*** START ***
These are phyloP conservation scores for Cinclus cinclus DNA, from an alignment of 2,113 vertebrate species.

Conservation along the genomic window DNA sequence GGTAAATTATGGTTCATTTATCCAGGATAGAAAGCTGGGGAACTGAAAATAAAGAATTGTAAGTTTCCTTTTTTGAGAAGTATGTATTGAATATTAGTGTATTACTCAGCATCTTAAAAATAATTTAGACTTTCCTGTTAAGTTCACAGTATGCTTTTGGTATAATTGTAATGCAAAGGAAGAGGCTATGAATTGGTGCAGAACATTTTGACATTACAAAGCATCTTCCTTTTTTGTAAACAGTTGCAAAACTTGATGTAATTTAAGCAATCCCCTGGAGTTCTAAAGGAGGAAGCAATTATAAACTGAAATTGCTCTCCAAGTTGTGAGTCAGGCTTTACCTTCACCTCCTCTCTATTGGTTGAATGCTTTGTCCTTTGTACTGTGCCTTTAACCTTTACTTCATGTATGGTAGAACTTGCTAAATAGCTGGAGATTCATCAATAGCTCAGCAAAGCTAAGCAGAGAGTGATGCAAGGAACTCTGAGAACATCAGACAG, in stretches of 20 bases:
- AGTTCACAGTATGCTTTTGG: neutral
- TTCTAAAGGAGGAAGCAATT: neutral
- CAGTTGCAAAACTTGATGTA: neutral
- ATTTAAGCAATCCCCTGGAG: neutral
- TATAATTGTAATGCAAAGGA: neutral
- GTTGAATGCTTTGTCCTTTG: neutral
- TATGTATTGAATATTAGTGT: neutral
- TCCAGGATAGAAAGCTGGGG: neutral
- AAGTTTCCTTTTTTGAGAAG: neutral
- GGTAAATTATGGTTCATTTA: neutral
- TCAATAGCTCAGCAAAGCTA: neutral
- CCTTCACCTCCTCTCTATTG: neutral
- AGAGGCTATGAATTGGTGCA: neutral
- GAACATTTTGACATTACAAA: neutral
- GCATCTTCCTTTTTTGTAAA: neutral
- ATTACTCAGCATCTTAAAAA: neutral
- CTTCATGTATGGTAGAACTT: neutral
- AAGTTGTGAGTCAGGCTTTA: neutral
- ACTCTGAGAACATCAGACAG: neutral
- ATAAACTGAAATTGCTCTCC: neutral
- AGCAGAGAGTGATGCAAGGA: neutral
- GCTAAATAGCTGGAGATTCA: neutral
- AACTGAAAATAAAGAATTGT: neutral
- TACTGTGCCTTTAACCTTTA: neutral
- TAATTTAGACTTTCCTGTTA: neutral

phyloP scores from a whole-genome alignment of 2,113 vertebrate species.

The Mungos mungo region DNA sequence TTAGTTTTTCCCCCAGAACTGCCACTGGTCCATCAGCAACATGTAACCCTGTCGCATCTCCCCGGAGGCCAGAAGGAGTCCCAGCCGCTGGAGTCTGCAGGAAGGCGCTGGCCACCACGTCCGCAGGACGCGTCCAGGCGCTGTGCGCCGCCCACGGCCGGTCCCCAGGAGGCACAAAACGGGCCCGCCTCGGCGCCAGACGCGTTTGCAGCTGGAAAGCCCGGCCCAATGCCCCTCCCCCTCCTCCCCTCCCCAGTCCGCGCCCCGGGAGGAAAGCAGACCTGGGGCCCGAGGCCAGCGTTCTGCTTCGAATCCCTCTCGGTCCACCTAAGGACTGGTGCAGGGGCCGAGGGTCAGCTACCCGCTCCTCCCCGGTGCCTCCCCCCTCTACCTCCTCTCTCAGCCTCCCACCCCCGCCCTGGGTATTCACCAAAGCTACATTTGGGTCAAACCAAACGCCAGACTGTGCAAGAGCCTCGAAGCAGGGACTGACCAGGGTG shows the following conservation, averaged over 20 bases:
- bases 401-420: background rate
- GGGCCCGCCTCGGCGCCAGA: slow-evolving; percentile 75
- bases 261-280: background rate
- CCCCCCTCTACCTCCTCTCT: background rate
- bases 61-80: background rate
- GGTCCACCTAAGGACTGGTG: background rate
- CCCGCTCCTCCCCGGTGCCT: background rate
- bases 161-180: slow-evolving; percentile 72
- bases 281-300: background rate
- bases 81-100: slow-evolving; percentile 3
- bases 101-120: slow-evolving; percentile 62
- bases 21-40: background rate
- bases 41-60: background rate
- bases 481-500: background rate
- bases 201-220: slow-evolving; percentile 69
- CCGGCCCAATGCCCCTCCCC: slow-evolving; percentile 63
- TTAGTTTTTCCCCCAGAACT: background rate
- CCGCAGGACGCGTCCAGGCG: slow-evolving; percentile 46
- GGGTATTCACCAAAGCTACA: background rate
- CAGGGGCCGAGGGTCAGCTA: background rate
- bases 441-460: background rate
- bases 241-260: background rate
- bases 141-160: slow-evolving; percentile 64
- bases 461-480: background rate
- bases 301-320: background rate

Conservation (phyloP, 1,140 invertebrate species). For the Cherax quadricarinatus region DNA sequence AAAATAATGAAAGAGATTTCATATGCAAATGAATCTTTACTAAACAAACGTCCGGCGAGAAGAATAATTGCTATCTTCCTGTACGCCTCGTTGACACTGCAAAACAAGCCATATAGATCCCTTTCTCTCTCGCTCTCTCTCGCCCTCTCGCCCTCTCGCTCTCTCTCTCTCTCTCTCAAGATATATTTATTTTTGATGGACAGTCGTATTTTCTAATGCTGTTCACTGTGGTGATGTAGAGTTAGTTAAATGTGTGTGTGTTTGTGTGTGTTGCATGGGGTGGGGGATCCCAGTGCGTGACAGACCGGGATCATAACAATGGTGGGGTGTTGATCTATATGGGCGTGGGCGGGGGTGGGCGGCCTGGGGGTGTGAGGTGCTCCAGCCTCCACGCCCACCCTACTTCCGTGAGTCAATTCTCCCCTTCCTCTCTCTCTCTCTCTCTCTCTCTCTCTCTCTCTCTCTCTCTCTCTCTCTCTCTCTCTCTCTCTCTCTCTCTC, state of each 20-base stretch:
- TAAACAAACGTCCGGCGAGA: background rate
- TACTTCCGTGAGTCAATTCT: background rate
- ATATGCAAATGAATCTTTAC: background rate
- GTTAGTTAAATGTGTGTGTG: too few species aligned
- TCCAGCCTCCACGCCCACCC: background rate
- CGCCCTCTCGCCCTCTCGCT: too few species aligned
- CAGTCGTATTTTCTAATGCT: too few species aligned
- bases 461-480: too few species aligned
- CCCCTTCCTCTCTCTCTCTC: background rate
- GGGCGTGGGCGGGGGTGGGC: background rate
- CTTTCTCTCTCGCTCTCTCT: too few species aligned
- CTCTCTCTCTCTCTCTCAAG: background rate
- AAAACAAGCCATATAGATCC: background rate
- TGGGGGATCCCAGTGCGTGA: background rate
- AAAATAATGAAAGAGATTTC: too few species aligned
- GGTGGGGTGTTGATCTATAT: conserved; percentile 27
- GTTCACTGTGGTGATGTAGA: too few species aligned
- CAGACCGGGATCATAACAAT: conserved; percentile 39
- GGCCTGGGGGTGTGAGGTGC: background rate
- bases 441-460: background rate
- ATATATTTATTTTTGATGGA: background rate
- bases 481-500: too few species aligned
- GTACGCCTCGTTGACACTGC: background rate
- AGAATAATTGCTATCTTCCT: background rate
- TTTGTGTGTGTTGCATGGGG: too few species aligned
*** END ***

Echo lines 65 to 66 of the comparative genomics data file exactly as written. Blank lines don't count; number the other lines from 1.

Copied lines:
- GGGCGTGGGCGGGGGTGGGC: background rate
- CTTTCTCTCTCGCTCTCTCT: too few species aligned